In addition to the filing, a firm must have sufficient funds in its FINRA Flex-Funding Account, prior to the annual amendment submission, to cover the system processing fee owed.

SEC-registered investment advisers pay a fee determined by the adviser’s regulatory assets under management, the fees for 2014 are:

Regulatory Assets Under Management Annual Updating Amendment Fee
More than $100 million $225
$25 million to $100 million $150
Less than $25 million $40

An ERA pays a flat fee of $150 for the annual updating amendment.

A registered adviser must also file all amendments to Part 2A (brochure) of Form ADV with the SEC electronically through the IARD and also deliver Part 2A (or provide a summary of material changes to Part 2A with an offer to provide the Part 2A) to its advisory clients in the next 30 days following the March 31st annual amendment due date. Note: the IARD system requires the filing firm to amend, retire (and replace) or confirm the existing firm brochure.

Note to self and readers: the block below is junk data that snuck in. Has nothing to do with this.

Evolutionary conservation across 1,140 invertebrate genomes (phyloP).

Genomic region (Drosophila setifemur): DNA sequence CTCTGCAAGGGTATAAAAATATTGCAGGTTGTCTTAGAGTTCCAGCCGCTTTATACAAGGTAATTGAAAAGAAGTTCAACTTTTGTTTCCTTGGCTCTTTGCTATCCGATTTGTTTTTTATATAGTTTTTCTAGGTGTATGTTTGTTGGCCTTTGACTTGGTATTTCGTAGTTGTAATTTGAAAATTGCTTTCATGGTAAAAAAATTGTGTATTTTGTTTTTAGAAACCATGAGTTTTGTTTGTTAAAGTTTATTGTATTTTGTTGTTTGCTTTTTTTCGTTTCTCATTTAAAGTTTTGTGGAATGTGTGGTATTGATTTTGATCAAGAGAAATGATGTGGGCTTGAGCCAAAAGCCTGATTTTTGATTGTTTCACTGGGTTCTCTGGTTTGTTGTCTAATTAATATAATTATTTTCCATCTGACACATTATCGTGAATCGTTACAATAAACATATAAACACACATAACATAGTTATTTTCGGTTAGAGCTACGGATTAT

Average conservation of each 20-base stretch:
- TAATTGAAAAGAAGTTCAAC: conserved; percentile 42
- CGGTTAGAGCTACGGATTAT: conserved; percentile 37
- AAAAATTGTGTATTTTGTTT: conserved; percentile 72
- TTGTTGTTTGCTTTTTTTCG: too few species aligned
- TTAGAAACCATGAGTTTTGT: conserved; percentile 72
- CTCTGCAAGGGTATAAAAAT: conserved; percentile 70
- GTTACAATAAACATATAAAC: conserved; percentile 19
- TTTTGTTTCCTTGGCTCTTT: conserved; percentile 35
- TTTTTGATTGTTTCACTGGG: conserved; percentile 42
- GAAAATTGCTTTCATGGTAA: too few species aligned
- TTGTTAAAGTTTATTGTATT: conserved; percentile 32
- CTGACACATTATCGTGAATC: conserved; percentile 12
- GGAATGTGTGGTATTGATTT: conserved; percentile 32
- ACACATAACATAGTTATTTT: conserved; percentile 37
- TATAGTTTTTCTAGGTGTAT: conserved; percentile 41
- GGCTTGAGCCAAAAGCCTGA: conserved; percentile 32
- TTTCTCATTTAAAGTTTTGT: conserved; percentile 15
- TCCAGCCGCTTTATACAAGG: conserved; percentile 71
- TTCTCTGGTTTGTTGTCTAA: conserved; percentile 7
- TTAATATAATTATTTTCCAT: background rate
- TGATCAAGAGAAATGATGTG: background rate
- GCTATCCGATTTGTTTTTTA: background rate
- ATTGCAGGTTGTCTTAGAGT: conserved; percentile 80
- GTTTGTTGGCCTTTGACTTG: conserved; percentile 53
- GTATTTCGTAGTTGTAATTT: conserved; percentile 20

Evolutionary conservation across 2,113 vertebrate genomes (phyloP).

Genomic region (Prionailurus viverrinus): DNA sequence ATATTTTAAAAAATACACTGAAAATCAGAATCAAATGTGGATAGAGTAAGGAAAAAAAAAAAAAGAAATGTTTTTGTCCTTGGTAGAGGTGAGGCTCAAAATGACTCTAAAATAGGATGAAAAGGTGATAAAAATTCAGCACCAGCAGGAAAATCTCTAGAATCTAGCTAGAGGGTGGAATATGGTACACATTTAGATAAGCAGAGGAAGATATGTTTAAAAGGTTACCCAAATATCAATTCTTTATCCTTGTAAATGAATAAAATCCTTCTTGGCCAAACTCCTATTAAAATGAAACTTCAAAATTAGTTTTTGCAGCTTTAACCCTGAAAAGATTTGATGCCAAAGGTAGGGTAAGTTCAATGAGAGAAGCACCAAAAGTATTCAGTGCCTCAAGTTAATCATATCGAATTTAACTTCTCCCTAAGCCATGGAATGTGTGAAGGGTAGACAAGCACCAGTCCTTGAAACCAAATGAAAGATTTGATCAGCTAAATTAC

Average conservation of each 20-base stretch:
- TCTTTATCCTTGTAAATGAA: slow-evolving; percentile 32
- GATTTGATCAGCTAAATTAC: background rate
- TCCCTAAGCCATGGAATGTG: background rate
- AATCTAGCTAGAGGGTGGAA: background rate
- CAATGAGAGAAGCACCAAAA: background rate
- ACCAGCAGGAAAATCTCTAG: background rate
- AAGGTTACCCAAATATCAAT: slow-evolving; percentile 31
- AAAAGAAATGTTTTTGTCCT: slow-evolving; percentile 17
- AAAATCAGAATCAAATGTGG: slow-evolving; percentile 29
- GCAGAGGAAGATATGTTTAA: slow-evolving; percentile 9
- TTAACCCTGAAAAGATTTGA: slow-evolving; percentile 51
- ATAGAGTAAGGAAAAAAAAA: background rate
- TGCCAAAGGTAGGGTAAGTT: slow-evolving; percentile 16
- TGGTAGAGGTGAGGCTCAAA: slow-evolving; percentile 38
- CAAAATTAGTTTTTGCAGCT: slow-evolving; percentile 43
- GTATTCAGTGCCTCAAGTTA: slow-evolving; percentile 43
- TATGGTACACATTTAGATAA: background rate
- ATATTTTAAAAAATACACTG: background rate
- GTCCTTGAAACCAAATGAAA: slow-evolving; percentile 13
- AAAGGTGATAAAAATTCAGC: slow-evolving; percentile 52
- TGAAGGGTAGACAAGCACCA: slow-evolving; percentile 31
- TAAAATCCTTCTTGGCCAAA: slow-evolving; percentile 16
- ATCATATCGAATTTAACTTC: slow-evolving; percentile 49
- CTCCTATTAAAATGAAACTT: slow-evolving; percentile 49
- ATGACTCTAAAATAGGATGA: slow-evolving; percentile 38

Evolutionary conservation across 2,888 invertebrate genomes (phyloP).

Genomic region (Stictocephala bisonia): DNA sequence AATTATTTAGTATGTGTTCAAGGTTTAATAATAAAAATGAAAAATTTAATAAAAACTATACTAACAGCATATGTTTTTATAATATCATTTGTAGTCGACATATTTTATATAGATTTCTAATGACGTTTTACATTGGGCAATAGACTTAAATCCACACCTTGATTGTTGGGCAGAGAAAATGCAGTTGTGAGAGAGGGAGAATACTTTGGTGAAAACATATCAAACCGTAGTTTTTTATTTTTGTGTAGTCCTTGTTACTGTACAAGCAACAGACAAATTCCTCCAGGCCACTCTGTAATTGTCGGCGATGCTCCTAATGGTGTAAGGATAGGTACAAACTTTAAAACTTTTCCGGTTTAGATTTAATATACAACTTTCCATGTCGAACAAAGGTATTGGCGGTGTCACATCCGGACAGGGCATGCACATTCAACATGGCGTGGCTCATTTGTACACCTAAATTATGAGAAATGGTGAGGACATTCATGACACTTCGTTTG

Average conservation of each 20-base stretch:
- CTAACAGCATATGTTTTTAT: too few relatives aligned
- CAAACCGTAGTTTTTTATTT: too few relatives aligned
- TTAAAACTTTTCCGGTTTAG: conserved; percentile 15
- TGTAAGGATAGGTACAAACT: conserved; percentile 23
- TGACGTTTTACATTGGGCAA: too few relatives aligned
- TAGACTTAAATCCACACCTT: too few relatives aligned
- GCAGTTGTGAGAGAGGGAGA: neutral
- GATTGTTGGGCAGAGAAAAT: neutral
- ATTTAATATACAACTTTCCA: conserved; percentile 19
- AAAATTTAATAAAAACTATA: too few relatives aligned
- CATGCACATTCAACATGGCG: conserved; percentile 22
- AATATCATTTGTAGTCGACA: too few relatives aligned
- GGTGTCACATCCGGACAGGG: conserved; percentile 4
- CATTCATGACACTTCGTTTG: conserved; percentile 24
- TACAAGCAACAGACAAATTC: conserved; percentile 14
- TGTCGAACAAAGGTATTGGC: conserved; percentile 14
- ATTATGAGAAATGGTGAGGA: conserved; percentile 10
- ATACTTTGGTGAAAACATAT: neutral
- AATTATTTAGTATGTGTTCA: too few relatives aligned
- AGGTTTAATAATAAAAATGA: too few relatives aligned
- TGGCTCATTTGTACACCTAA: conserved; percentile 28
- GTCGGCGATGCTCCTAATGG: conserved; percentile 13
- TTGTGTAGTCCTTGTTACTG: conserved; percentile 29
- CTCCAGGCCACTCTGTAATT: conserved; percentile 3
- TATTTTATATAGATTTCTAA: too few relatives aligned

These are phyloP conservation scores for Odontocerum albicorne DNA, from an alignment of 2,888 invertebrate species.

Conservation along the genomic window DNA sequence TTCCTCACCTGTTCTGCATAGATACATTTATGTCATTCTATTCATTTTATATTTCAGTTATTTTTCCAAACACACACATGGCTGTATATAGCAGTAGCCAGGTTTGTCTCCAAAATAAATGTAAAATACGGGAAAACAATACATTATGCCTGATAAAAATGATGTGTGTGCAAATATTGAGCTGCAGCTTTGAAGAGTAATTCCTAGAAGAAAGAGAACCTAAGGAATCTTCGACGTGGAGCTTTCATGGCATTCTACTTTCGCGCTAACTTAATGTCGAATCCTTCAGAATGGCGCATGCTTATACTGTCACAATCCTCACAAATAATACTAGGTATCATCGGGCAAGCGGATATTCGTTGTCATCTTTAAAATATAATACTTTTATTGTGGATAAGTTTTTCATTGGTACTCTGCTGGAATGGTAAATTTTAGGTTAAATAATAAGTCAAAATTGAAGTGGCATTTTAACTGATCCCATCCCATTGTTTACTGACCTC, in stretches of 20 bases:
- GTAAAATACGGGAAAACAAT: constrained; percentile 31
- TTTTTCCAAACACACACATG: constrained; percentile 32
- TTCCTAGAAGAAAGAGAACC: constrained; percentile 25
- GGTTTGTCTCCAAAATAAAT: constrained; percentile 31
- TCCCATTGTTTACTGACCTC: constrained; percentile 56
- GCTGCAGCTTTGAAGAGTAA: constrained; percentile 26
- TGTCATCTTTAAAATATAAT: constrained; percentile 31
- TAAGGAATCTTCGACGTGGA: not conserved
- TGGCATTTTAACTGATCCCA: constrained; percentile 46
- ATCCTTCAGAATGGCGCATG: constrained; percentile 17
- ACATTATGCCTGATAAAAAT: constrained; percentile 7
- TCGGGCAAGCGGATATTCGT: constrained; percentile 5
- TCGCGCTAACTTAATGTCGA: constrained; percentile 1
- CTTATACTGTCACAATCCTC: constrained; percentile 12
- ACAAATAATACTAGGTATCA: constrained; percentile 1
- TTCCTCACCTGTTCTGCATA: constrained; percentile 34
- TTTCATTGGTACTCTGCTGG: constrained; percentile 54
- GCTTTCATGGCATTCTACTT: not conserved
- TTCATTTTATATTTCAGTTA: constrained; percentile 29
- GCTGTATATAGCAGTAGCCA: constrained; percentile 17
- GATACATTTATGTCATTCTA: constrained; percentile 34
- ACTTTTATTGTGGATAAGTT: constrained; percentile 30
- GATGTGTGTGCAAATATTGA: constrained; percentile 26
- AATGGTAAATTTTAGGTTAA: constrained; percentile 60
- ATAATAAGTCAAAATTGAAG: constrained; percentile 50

ADV Part 2B (brochure supplement) is not required to be filed electronically; a registered adviser must complete and deliver one or more brochure supplement[s] to its advisory clients, as appropriate.


The process of calculating RAUM is primarily made up of three steps and should be calculated in accordance with Item 5.F of Form ADV Part 1 and the accompanying instructions.

The first step requires the determination of an account being a securities portfolio, then deciding whether the adviser exercises continuous and regular supervisory or management services for that securities portfolio and finally the mathematical calculation of the dollar figure that counts toward the firm’s RAUM.

Securities Portfolio